Cloud Run is pay as you use, charged per 100 milliseconds of usage. “It scales from zero so you only pay when a request comes in. This isn’t a web task that you have to keep running 24/7 and pay for it even if there’s no traffic; if there’s no traffic, we shut things off and when traffic comes in we run it and we scale it up.”
In Cloud Run, the container runs on top of the gVisor sandbox that Google open sourced last year as an optional replacement for the default Kubernetes runc runtime. That does limit what Cloud Run can run because it doesn’t support all the Linux system calls, but Teich says that in practice this is rarely a problem. “There are a few odds and ends that you might hit but the reality of what we see for customers is that as long as they are stateless HTTP containers [they run] … Every time we’ve found a rough edge, it’s usually very, very quick for us to fix it.” If your code does have issues in gVisor, Cloud Run on GKE doesn’t use a container sandbox.
There are other limitations that might make Cloud Run on GKE a better choice for some workloads. Cloud Run allocates a single vCPU to a container and you can’t change that; if you want more control over resources, Cloud Run on GKE lets you choose more machine sizes and more RAM and CPU or use custom machine types, including GPUs and TPUs for acceleration. Workloads can run side by side with the existing cluster workloads and they also have access to the VPC and the Compute Engine networks.
Cloud Run on GKE has the same autoscaling, including scaling down to zero, but it isn’t pay for use in quite the same way. The price (which hasn’t yet been published) comes out of the GKE resources you purchase (and you can use the GKE usage metering to charge that on to internal users).
Because Cloud Run is built on Knative, using the Kubernetes Custom Resource Definitions that provide the necessary abstractions, you could start by containerizing an existing application and running that on its own, then move it to GKE to run as part of a Kubernetes deployment without needing to repackage it; you just choose the GKE cluster as the location in the Cloud Run console when you fill in the URL of the container you want to run instead of picking a Google region.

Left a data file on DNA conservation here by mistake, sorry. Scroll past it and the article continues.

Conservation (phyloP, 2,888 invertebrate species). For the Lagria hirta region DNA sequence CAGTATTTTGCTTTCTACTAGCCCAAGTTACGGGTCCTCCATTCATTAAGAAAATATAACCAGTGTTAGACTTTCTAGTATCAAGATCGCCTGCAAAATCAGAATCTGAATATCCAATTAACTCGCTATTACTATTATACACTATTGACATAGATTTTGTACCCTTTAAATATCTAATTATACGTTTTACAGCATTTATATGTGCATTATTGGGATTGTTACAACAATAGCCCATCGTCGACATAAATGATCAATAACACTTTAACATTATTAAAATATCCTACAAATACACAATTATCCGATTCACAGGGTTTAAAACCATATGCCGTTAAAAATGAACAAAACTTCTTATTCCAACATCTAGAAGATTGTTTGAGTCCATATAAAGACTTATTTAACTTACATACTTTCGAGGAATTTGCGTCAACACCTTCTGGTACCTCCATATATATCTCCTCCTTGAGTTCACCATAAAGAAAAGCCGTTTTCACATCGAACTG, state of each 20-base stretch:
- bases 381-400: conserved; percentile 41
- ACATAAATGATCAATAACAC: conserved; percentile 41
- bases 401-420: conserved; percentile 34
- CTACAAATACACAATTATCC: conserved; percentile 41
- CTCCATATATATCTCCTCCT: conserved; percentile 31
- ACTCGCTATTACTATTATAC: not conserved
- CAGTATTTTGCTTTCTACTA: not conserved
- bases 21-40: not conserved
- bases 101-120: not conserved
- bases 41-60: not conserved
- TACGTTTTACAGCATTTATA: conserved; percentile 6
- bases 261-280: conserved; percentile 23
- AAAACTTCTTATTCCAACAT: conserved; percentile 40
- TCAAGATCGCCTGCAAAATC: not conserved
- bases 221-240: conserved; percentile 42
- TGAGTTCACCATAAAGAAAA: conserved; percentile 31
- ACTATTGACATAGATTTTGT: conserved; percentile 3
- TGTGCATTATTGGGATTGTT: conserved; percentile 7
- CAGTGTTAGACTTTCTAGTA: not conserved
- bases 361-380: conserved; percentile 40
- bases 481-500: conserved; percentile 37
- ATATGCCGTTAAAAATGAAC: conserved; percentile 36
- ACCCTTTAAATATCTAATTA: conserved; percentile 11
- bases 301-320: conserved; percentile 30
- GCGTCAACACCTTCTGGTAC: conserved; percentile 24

If you’re using Knative on another Kubernetes cluster outside the Google cloud, you can add the Functions Framework to it to and be able to migrate containers or serverless code to Cloud Run. In fact, Teich suggests, “through the Knative samples and the reference API this is all based on, any cloud provider that implements Knative is able to take advantage of the same benefits. Knative is the reference implantation behind Cloud Run.”
Because it’s Kubernetes underneath, Cloud Run can take advantage of the Kubernetes ecosystem. Cloud Run integrates with Stackdriver for monitoring and logging, but you can also monitor with Datadog (using the Datadog agent for Cloud Run on GKE and the standard Google cloud monitoring APIs on the fully managed version), or use NodeSource’s N|Solid runtime for Cloud Run on GKE to get real-time performance metrics and custom notifications for Node.js code.
If you’re experimenting with Cloud Run on GKE, it’s worth noting that you can’t disable Cloud Run on GKE in the beta service; to stop it running you have to delete the cluster, so pick a non-essential cluster to try it out on. And if you don’t have an existing application that you want to try on Cloud Run, StackBlitz is working on integration so you can use its one-click system to create a new app, GitHub repo and Cloud Run endpoint, ready to start coding and testing.
Initially, Cloud Run is only available in US regions, but Google says it will be coming to European regions soon.
Google introduced Cloud Run during its annual Google Next conference, held this week in San Francisco.
The Cloud Native Computing Foundation, which manages the Kubernetes project, is a sponsor of The New Stack. Google paid travel expenses for the reporter to attend Google Next.
The New Stack is a wholly owned subsidiary of Insight Partners, an investor in the following companies mentioned in this article: Docker.